What’s on the Seder Table

The seder table is the central physical space around which the seder unfolds. Even if you choose to hold part of your seder away from the table in a more comfortable space, your table should reflect the festivity and sanctity of the holiday. Crowded with dishes, glasses, bottles of wine and/or grape juice, flowers (not too high), and haggadot, the table must also have room for the following:

1. Matzah: You need enough matzah for everyone to eat but also three ceremonial matzot that are placed somewhere near the center of the table in a large napkin or special matzah holder. If your seder is being held before Passover you might want to use egg matzah so that you can save “the real thing” for Passover. Some people use sh’mura matzah for the three ceremonial matzot. These matzot are handmade from wheat that has been watched from the time it was harvested.

2. The seder plate (k’ara): A traditional seder plate includes five or six symbolic foods: karpas, maror, z’roa, beitzah, charoset, and sometimes chazeret.

Karpas can be any vegetable for which the blessing over fruit of the earth is recited. Parsley or another green leafy vegetable is traditionally used. Jews of Eastern European descent sometimes use potatoes as it was the closest to a green vegetable that was often available during Passover.

For maror, bitter herbs, use horseradish root or a bitter lettuce. Put enough on the seder plate for everyone as the maror will be eaten during the seder.

The zro’a, shank bone, is a reminder of the Passover sacrifice. According to the Talmud (Tractate Pesachim 114b) vegetarians may substitute a raw beet, which also bleeds when cut. The zro’a is not eaten at the seder.

The beitzah is a roasted hard-boiled egg. It is included on the seder plate in remembrance of the holiday sacrifice offered at the Temple. It can also be seen as a symbol of creation and the cycle of life and death, as eggs are eaten by mourners after a funeral. The beitzah on the seder plate is not eaten or used during the seder.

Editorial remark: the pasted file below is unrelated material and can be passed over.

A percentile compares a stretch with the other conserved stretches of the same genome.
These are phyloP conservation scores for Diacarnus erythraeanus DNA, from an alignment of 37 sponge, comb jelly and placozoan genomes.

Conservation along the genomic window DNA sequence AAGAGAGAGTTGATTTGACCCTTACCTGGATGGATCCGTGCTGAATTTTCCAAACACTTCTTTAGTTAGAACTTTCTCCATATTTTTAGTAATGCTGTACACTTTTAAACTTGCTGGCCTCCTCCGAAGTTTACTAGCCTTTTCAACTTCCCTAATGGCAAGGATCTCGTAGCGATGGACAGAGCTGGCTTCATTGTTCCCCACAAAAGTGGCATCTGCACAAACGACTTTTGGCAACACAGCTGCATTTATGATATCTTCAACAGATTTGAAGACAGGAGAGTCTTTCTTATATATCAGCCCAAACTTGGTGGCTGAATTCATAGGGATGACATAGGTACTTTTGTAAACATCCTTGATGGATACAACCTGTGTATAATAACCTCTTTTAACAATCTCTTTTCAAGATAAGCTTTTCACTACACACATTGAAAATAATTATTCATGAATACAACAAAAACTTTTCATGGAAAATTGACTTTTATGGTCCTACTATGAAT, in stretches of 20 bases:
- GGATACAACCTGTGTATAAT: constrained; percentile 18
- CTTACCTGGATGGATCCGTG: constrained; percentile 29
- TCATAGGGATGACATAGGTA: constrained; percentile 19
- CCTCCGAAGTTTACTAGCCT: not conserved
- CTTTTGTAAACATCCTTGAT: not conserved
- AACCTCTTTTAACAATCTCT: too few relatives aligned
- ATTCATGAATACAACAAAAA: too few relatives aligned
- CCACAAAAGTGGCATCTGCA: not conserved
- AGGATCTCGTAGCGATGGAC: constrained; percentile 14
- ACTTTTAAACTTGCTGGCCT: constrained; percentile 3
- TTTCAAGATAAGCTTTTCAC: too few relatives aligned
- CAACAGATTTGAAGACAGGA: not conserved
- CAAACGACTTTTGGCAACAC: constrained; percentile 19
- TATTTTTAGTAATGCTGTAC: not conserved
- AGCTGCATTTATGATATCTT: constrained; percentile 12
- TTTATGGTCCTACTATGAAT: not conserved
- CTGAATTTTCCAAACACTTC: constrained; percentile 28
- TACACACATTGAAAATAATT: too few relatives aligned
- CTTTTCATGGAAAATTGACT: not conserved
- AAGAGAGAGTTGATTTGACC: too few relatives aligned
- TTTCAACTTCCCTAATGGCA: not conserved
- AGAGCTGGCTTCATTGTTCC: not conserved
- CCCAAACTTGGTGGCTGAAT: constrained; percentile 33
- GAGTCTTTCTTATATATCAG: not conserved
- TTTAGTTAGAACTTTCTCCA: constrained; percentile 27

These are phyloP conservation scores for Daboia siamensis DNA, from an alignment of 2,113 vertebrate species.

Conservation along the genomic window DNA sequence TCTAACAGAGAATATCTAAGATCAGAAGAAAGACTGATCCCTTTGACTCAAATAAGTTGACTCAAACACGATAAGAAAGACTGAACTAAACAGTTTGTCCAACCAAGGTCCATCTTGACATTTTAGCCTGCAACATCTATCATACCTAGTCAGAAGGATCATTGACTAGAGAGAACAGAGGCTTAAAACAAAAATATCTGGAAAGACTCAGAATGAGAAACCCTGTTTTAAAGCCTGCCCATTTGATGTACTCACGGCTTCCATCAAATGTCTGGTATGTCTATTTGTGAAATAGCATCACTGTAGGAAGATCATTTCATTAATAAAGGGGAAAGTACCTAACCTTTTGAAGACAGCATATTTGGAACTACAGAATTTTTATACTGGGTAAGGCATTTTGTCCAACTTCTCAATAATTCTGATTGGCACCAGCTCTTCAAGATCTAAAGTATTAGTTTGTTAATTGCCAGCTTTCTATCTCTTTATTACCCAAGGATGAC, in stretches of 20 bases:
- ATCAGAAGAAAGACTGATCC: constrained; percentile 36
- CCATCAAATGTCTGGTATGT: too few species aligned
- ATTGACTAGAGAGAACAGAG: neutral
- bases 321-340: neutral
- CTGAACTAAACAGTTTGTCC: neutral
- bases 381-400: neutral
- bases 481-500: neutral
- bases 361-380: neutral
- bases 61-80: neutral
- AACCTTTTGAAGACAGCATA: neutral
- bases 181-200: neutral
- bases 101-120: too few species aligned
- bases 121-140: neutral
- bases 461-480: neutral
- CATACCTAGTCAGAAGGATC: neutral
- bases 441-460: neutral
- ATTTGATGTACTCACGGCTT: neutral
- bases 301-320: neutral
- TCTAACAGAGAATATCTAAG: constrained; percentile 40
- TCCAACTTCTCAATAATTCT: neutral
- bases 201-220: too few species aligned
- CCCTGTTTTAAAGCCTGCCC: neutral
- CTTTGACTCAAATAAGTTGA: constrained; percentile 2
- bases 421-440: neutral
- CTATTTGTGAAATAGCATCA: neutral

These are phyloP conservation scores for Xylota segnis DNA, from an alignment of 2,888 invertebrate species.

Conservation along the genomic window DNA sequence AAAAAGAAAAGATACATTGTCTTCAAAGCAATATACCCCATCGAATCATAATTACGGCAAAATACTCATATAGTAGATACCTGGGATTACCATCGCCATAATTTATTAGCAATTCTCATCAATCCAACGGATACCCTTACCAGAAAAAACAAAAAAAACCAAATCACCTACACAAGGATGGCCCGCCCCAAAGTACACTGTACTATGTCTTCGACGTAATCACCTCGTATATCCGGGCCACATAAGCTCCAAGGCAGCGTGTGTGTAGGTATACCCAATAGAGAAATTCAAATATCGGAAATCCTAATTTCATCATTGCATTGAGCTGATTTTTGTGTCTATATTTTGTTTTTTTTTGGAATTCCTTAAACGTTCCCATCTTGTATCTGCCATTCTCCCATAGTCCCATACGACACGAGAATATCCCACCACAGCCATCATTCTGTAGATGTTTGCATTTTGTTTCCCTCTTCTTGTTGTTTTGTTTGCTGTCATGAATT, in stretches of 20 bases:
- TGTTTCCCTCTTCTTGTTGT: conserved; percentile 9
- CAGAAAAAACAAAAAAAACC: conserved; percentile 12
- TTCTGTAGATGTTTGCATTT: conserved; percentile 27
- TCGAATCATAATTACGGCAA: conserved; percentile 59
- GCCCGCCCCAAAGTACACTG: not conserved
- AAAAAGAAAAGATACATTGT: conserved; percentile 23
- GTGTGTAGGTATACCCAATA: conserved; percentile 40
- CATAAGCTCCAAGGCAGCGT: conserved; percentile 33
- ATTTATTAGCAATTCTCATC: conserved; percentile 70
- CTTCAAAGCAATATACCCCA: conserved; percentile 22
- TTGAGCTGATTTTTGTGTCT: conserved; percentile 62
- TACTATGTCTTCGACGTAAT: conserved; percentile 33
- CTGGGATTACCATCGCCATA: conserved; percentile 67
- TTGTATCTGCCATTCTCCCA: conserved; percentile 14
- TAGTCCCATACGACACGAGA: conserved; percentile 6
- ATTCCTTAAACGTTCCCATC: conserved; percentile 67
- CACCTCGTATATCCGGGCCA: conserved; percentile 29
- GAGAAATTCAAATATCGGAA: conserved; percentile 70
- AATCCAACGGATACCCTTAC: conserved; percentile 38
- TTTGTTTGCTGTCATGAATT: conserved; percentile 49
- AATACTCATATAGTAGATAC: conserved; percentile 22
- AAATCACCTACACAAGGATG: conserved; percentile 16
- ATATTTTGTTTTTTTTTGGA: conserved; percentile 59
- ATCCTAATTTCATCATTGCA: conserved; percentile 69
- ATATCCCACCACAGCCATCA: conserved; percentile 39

The charoset is a mixture of wine, fruits, nuts, honey and spices that symbolizes the mortar with which the Israelites made bricks during slavery. Askenazi charoset is usually made of apples, nuts, sweet wine, honey or sugar and cinnamon. Sephardic charoset recipes contain dates, figs, apricots almonds and less or no wine. Make plenty of charoset, as it is always a favorite.

The sixth optional item on the seder plate is chazeret, a second bitter herb, which is added to the Hillel sandwich. You can use romaine lettuce or prepared horseradish for chazeret.

Many feminists also add an orange to their seder plates.

While all seder tables should include at least one central seder plate, some people prepare individual seder plates for each person. These plates should include all the ritual foods that will be eaten during the seder but they don’t have to include the beitzah or the z’roa.

3. Elijah’s Cup: Place an Elijah’s Cup at the center of the table. The cup should look different from all other cups on the table. Fill the cup with wine at the beginning of the seder or leave the cup empty for most of the seder and fill it before singing Eliyahu Hanavi.

4. Miriam’s Cup: A Miriam’s Cup is a new ritual object that is placed on the seder table beside the Cup of Elijah. Miriam’s Cup is filled with water close to the beginning of the seder. See Miriam’s Cup for more.

5. Tambourine: Include tambourines on your table to offer children as well as adults an additional way to rejoice and participate. The instrument is deeply connected to the story of the Exodus as it was used by Miriam and the Israelite women when they danced and sang at the shores of the Red Sea after having successfully left Egypt and escaped the Egyptian army (Exodus 15:20).

6. Tzedakah box: At communal seders before Pesach or on interim nights include tzedakah boxes on your tables and donate it to a different organization or cause linked to Jewish women each year. If your seder is being held during Passover itself and you do not handle money on holidays (for Jewish legal reasons) we suggest that you put the tzedakah box near your candles and collect money before you light candles on the first night.

7. Other items: candlesticks and candles; a bowl with salt water for dipping the karpas; a pitcher of water and a bowl for hand-washing; hard-boiled eggs for before the meal (optional); pillows for sitting comfortably like free people; a plate of scallions reminiscent of the onions that sustained the Israelites in Egypt (Numbers 11:5) and the whips of the Egyptian taskmasters. These scallions are used by Iranian Jews during the Dayeinu in a playful reenactment of the taskmaster’s whipping.


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